I must have been 10, judging by the age of the youngest kid in this picture. I’m second from the right, the one with the biggest smile.
I remember sitting on the couch on Christmas morning, watching the other kids open gifts. I had already opened mine: the bright pastel knit pajamas everyone got, a tiny, embroidered coin purse (not that I had anything to put in it,) and a pair of seamed hose. The hose would have been my first “nylons” and my mother bought them at the grocery store for 29 cents. There was no garter belt or anything to hold them up with. I suspect they were a pair she had bought for herself.
I still remember the flimsy, synthetic feel of those pajamas. This was the time when discount department stores were the hot new thing. I think ours was called “Atlantic Mills” and even when I was only ten and fascinated by the immensity of the warehouse layout and the novelty merchandise piled in plywood bins, I thought the place was creepy and smelled bad. Following behind my father, pushing a grocery cart (another novelty – grocery carts in a department store) I was awed as he selected 7 plastic bagged pairs of pajamas in different sizes and colors and casually tossed them in the cart. I'd never seen something as luxurious and unnecessary as pajamas bought in quantity before.
I wore the hose to church that day using a garter belt of my mother’s and later on ripped a big hole in one knee climbing up on a kitchen counter to get at the cracker box full of fudge. There always was and is fudge with walnuts at Christmas. Fudge, loads of cookies, pickled herring, a big turkey dinner with candied sweet potatoes and fruit salad (canned fruit cocktail mixed with unsweetened whipped cream – an every holiday essential in my family.) I think the cousins from Up North came. We took a family picture in our new pajamas before bed. It was a happy, busy Christmas.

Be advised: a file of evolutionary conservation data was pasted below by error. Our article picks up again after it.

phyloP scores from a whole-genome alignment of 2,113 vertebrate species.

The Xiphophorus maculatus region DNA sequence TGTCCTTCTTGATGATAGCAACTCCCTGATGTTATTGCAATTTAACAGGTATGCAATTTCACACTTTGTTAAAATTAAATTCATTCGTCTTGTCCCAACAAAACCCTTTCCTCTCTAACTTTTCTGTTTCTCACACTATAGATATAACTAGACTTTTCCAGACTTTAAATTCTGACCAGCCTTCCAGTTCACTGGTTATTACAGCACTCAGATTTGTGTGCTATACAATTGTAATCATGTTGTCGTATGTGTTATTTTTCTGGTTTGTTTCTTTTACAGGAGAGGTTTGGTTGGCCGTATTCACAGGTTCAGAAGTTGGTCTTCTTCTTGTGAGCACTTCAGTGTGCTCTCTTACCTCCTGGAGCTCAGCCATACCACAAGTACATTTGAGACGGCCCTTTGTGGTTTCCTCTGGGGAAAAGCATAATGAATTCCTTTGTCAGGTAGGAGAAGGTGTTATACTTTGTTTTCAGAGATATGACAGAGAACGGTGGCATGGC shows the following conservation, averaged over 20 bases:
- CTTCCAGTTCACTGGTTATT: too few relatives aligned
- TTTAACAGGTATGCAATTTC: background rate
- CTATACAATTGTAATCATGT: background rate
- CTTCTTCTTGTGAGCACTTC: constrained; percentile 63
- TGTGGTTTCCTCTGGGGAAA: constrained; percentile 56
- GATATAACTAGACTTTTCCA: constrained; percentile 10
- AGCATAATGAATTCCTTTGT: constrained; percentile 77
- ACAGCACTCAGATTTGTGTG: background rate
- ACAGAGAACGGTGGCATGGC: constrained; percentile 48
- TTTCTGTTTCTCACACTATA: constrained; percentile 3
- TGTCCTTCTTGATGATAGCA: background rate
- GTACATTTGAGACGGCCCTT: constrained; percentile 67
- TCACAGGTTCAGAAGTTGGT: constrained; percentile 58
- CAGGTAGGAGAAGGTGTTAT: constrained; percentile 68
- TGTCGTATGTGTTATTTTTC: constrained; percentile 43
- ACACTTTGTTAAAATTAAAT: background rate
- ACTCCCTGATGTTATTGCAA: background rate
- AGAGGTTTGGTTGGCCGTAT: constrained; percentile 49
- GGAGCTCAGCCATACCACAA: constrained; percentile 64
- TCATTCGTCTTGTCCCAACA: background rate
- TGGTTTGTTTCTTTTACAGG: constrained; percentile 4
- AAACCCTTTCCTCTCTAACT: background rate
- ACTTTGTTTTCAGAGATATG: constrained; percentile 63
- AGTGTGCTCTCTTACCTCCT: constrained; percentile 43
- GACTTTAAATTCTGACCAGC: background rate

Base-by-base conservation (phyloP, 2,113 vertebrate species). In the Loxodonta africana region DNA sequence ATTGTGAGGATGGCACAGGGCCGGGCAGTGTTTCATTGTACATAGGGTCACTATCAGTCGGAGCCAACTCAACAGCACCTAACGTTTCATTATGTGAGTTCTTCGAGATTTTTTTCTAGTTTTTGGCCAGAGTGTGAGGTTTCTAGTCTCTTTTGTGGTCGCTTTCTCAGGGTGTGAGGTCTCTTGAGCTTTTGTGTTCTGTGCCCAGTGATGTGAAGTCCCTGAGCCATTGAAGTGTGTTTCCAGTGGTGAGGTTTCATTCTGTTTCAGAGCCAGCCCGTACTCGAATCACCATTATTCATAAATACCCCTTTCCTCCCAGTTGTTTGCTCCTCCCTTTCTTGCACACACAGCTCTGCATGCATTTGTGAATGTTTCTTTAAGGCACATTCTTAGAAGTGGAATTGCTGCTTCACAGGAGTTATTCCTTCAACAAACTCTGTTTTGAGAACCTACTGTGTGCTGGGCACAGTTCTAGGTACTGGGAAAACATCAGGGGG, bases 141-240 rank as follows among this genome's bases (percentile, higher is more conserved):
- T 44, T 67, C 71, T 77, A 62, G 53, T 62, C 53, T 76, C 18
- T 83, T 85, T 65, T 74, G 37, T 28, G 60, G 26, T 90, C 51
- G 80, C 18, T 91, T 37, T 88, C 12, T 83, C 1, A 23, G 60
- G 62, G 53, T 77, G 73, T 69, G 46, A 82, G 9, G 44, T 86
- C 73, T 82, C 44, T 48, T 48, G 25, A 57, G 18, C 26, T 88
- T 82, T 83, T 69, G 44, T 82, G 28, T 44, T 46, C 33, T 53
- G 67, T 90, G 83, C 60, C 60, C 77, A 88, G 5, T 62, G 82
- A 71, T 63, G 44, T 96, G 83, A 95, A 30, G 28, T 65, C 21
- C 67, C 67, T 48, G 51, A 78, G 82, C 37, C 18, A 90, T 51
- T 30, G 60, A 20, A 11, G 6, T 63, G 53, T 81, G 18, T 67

Money was a problem then but I think my mother just forgot to get me anything.
Over time we’ve all given and got more, we’re fully engaged in the commercialism of Christmas and the consumerism of our times. My mother sneers at the idea of charity gifts like heifer.org and the nieces and nephews spend Christmas Day engaged in vigorous trade in gift cards. My mother’s living room is crowded with stacks and piles of brightly wrapped packages by the time of the gift opening ritual which now takes place after an early dinner.
for illustration only
not my mother's house
(there'd be way more presents)
Literally hundreds of gifts must each be opened individually and displayed for all to see though over time we've all realized that the key is showing it to Mom. She is 86 and is still giddy as a little child about the material aspects of the holiday, even while complaining without stop about the shopping burden. Underlying all of it, there are messages. Who likes whom this year, who deserves how much, who thinks whose kids are spoiled and therefore not deserving of a gift (or just the very cheapest token?) Who's rich? Who's needy? Who spends too much? Who is sitting there not getting anything while trying to show enthusiasm for everything? Who isn’t responding correctly (thereby wounding mom deeply?) If you're a teenager with a drivers license how fast can you get the hell out?
It's another of those endlessly iconic American scenes that can appear prosperous and loving from the outside but is underlaid by the all too normal ugliness of dynamic family dysfunction.
Whether it was the lessons of that Christmas or just because it was the '70's, I knew that it wasn't the gifts, giving or getting, that was important to me about Christmas and somehow or other I taught my kids accordingly.